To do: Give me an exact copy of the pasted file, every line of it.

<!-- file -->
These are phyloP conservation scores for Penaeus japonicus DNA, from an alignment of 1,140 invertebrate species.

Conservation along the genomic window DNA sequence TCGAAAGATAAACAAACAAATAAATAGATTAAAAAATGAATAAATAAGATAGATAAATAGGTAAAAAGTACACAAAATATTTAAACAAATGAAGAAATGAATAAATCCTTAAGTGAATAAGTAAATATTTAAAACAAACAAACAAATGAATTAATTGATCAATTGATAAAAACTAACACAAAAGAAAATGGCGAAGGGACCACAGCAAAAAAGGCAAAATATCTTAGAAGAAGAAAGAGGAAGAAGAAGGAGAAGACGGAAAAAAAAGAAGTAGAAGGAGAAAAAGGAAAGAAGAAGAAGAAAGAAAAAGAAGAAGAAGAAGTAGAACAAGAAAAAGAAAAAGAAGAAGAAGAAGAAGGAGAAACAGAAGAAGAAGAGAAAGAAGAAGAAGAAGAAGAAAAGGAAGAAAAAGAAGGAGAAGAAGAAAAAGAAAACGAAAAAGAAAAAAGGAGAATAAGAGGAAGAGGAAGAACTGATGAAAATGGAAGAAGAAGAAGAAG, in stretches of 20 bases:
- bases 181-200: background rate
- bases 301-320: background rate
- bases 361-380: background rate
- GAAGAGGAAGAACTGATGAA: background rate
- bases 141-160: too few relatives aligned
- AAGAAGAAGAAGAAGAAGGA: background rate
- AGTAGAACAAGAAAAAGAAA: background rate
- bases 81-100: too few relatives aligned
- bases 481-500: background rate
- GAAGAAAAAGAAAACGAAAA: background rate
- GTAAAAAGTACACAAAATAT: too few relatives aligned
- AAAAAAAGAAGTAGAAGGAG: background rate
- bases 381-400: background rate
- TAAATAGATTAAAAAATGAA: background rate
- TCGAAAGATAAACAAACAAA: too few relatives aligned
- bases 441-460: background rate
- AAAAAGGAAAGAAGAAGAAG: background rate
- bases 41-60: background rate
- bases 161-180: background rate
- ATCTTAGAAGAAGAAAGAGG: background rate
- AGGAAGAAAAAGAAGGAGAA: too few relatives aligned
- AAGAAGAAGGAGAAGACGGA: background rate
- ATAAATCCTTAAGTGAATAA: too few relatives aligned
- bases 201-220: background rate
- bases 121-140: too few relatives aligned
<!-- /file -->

These are phyloP conservation scores for Penaeus japonicus DNA, from an alignment of 1,140 invertebrate species.

Conservation along the genomic window DNA sequence TCGAAAGATAAACAAACAAATAAATAGATTAAAAAATGAATAAATAAGATAGATAAATAGGTAAAAAGTACACAAAATATTTAAACAAATGAAGAAATGAATAAATCCTTAAGTGAATAAGTAAATATTTAAAACAAACAAACAAATGAATTAATTGATCAATTGATAAAAACTAACACAAAAGAAAATGGCGAAGGGACCACAGCAAAAAAGGCAAAATATCTTAGAAGAAGAAAGAGGAAGAAGAAGGAGAAGACGGAAAAAAAAGAAGTAGAAGGAGAAAAAGGAAAGAAGAAGAAGAAAGAAAAAGAAGAAGAAGAAGTAGAACAAGAAAAAGAAAAAGAAGAAGAAGAAGAAGGAGAAACAGAAGAAGAAGAGAAAGAAGAAGAAGAAGAAGAAAAGGAAGAAAAAGAAGGAGAAGAAGAAAAAGAAAACGAAAAAGAAAAAAGGAGAATAAGAGGAAGAGGAAGAACTGATGAAAATGGAAGAAGAAGAAGAAG, in stretches of 20 bases:
- bases 181-200: background rate
- bases 301-320: background rate
- bases 361-380: background rate
- GAAGAGGAAGAACTGATGAA: background rate
- bases 141-160: too few relatives aligned
- AAGAAGAAGAAGAAGAAGGA: background rate
- AGTAGAACAAGAAAAAGAAA: background rate
- bases 81-100: too few relatives aligned
- bases 481-500: background rate
- GAAGAAAAAGAAAACGAAAA: background rate
- GTAAAAAGTACACAAAATAT: too few relatives aligned
- AAAAAAAGAAGTAGAAGGAG: background rate
- bases 381-400: background rate
- TAAATAGATTAAAAAATGAA: background rate
- TCGAAAGATAAACAAACAAA: too few relatives aligned
- bases 441-460: background rate
- AAAAAGGAAAGAAGAAGAAG: background rate
- bases 41-60: background rate
- bases 161-180: background rate
- ATCTTAGAAGAAGAAAGAGG: background rate
- AGGAAGAAAAAGAAGGAGAA: too few relatives aligned
- AAGAAGAAGGAGAAGACGGA: background rate
- ATAAATCCTTAAGTGAATAA: too few relatives aligned
- bases 201-220: background rate
- bases 121-140: too few relatives aligned